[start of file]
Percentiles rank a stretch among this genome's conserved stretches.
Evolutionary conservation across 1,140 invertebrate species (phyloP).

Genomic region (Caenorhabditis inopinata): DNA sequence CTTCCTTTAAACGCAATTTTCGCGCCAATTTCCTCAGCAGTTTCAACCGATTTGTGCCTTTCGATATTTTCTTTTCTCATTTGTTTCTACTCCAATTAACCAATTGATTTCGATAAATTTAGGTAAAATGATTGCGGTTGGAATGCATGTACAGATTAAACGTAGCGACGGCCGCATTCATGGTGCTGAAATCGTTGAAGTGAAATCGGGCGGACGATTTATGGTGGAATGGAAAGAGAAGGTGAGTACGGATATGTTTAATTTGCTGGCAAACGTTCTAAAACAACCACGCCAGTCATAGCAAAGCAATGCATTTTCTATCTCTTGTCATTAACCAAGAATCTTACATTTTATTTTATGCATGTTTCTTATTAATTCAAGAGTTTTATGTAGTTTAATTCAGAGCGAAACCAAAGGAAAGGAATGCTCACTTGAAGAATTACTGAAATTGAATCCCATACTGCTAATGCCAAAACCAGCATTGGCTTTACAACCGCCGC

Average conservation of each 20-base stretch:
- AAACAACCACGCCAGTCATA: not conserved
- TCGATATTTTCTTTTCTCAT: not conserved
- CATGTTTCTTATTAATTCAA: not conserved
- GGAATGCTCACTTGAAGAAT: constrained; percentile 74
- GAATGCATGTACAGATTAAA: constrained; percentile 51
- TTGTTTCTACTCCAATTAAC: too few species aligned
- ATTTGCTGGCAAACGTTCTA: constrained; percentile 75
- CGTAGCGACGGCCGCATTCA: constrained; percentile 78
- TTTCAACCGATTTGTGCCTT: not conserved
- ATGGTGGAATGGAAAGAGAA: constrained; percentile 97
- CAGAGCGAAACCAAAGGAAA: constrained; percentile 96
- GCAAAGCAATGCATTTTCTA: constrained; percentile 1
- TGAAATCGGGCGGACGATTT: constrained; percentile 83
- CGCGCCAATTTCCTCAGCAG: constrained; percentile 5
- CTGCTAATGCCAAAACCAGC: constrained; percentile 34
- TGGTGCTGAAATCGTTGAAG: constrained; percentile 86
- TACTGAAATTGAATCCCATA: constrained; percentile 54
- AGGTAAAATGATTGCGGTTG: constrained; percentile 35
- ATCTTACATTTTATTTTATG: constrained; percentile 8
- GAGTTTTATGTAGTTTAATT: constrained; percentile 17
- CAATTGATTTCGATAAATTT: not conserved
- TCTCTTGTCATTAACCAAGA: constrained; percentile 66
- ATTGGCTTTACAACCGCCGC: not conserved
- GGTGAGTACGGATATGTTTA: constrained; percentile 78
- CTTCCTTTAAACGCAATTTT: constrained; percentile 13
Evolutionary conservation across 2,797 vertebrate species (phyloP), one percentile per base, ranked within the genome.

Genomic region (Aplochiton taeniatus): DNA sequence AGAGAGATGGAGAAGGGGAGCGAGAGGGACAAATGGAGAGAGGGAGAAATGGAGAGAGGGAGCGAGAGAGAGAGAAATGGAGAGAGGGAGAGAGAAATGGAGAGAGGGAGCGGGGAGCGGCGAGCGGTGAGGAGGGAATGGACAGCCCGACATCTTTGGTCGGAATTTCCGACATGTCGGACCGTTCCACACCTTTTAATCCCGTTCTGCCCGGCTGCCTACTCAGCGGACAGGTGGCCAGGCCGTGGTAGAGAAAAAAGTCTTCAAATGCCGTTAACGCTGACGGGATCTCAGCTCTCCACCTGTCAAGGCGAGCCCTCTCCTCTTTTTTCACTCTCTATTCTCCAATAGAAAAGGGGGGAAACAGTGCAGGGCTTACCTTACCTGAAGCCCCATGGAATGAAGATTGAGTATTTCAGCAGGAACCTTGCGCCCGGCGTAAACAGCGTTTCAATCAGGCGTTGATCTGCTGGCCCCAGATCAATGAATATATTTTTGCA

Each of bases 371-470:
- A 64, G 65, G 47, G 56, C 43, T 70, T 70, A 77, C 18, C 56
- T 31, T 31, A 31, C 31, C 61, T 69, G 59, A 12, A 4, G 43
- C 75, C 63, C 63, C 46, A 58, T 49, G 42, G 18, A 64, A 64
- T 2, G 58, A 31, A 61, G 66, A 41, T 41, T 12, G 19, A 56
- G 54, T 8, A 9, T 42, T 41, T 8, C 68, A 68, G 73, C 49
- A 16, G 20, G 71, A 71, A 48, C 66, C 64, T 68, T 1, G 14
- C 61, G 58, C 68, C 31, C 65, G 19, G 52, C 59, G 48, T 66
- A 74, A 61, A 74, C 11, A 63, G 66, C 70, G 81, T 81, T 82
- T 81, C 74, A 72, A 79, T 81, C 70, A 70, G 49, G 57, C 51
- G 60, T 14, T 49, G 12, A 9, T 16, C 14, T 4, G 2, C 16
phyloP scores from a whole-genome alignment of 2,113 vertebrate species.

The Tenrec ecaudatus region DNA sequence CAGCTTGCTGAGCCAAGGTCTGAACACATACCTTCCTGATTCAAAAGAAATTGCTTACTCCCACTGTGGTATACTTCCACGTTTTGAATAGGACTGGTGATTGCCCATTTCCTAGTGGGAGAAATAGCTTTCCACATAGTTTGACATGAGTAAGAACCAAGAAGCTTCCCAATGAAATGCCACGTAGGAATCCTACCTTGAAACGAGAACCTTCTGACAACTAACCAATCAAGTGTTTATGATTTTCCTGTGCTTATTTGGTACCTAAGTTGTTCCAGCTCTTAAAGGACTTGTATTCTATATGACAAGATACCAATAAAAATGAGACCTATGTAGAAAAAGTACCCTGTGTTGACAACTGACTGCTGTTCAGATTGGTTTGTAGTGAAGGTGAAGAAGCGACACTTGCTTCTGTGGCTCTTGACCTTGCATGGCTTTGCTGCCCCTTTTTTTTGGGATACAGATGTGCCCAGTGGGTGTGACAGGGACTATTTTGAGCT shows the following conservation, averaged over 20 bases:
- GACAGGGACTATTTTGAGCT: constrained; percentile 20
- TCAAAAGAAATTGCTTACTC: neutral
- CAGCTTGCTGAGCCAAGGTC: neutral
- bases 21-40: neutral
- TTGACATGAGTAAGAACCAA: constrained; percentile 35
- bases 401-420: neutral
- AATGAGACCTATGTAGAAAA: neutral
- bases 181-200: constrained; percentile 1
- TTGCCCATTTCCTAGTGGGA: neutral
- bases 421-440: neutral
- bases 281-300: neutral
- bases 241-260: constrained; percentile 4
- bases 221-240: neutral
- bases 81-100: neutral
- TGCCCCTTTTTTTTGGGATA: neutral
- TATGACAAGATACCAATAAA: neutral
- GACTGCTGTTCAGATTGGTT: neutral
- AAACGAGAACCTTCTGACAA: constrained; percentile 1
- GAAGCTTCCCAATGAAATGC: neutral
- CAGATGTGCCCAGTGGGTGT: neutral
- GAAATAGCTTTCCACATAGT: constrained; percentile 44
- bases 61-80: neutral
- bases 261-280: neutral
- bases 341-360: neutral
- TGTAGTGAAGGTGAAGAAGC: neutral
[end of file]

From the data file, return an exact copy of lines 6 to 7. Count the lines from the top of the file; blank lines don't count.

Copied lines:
- TCGATATTTTCTTTTCTCAT: not conserved
- CATGTTTCTTATTAATTCAA: not conserved